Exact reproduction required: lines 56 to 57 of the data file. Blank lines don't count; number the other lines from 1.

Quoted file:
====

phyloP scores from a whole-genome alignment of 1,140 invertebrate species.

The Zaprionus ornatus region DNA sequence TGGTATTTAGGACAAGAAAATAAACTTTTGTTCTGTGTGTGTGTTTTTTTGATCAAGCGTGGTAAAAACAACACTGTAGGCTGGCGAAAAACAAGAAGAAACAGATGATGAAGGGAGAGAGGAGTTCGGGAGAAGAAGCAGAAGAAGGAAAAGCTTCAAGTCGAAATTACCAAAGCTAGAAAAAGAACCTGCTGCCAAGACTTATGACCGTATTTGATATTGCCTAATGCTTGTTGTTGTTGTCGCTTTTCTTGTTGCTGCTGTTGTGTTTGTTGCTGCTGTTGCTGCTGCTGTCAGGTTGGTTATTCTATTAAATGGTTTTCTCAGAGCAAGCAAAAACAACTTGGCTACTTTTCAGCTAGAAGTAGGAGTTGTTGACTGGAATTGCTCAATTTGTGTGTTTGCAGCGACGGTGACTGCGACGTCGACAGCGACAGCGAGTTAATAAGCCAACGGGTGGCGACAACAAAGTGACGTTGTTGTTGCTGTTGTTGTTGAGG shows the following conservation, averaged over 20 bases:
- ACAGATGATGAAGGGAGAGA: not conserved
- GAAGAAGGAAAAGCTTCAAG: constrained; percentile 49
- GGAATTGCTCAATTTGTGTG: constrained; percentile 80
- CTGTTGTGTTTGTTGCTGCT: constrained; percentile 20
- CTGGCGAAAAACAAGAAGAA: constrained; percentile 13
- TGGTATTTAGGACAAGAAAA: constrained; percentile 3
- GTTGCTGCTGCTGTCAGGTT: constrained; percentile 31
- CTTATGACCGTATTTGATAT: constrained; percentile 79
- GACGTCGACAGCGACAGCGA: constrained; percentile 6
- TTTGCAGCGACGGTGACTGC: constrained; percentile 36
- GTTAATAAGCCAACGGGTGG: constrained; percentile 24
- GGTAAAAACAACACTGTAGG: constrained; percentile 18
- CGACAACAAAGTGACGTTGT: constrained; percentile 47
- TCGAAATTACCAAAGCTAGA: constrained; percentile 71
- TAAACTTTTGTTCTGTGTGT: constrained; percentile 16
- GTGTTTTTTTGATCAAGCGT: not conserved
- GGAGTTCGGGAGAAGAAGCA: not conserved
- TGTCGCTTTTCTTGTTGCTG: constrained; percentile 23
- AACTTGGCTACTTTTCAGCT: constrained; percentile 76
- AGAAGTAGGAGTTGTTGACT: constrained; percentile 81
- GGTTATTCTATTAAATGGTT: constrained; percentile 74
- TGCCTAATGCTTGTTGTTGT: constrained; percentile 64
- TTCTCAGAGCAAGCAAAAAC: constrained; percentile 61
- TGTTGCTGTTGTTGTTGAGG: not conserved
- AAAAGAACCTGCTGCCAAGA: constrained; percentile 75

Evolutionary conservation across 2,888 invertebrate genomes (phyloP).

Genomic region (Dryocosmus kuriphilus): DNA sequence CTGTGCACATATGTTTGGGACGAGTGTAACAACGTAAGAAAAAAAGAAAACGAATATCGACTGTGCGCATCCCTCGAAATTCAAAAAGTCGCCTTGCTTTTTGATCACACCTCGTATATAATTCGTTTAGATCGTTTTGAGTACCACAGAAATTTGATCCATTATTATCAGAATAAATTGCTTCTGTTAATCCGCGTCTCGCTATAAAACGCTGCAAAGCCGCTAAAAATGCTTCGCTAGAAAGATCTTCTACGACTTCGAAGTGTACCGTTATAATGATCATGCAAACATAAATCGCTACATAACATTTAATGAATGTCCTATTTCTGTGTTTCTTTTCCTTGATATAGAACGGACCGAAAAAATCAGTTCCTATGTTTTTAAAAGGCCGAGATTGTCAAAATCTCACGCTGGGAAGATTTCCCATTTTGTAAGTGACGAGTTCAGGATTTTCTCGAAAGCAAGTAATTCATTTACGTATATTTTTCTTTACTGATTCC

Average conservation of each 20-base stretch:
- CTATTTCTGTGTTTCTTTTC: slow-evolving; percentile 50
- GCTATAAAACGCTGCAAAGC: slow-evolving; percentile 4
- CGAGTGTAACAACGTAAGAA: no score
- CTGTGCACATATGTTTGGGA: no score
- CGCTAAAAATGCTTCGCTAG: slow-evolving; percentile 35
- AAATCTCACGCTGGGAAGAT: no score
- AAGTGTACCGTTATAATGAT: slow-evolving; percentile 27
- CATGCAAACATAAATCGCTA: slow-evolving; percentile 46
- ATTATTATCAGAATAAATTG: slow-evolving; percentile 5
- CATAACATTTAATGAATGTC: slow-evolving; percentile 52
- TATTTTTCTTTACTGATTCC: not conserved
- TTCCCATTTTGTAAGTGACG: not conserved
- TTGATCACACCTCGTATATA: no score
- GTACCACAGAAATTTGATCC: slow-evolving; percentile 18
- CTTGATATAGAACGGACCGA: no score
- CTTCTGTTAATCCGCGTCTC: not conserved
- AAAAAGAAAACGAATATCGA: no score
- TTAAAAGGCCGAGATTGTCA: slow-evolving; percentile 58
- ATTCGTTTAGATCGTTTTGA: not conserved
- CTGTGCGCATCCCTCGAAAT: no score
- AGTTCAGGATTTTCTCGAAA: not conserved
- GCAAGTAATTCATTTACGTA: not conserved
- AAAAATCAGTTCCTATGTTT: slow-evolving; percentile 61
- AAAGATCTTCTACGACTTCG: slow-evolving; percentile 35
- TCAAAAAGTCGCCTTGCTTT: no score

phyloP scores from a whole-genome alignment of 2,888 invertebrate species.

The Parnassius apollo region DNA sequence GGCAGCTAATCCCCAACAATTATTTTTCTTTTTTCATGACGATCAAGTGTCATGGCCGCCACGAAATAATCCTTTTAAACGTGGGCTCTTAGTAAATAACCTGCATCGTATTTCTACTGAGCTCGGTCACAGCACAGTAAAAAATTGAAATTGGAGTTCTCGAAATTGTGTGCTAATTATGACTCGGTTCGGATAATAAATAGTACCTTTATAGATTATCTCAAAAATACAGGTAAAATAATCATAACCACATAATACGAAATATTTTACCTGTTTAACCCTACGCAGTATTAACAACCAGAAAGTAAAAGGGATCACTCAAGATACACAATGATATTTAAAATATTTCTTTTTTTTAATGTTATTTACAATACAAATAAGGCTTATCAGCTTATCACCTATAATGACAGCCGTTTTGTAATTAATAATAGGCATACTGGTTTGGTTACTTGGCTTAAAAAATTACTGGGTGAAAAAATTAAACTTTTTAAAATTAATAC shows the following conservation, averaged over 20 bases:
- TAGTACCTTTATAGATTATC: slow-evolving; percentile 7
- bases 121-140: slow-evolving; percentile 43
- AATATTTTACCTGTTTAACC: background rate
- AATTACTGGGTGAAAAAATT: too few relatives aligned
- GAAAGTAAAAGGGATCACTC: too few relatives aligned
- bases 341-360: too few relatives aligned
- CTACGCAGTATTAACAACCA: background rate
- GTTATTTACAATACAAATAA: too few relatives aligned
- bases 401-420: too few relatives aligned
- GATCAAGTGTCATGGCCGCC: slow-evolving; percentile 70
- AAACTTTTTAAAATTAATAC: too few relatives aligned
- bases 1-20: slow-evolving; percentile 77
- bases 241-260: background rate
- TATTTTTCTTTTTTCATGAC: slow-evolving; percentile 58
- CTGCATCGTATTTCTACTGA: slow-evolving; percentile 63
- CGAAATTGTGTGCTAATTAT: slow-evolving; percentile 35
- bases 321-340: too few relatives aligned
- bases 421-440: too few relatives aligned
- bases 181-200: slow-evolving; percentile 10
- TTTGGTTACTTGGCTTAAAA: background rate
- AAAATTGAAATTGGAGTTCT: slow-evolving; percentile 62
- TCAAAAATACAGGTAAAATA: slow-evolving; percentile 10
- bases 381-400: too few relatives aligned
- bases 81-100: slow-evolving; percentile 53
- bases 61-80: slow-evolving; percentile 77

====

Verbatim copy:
phyloP scores from a whole-genome alignment of 2,888 invertebrate species.

The Parnassius apollo region DNA sequence GGCAGCTAATCCCCAACAATTATTTTTCTTTTTTCATGACGATCAAGTGTCATGGCCGCCACGAAATAATCCTTTTAAACGTGGGCTCTTAGTAAATAACCTGCATCGTATTTCTACTGAGCTCGGTCACAGCACAGTAAAAAATTGAAATTGGAGTTCTCGAAATTGTGTGCTAATTATGACTCGGTTCGGATAATAAATAGTACCTTTATAGATTATCTCAAAAATACAGGTAAAATAATCATAACCACATAATACGAAATATTTTACCTGTTTAACCCTACGCAGTATTAACAACCAGAAAGTAAAAGGGATCACTCAAGATACACAATGATATTTAAAATATTTCTTTTTTTTAATGTTATTTACAATACAAATAAGGCTTATCAGCTTATCACCTATAATGACAGCCGTTTTGTAATTAATAATAGGCATACTGGTTTGGTTACTTGGCTTAAAAAATTACTGGGTGAAAAAATTAAACTTTTTAAAATTAATAC shows the following conservation, averaged over 20 bases: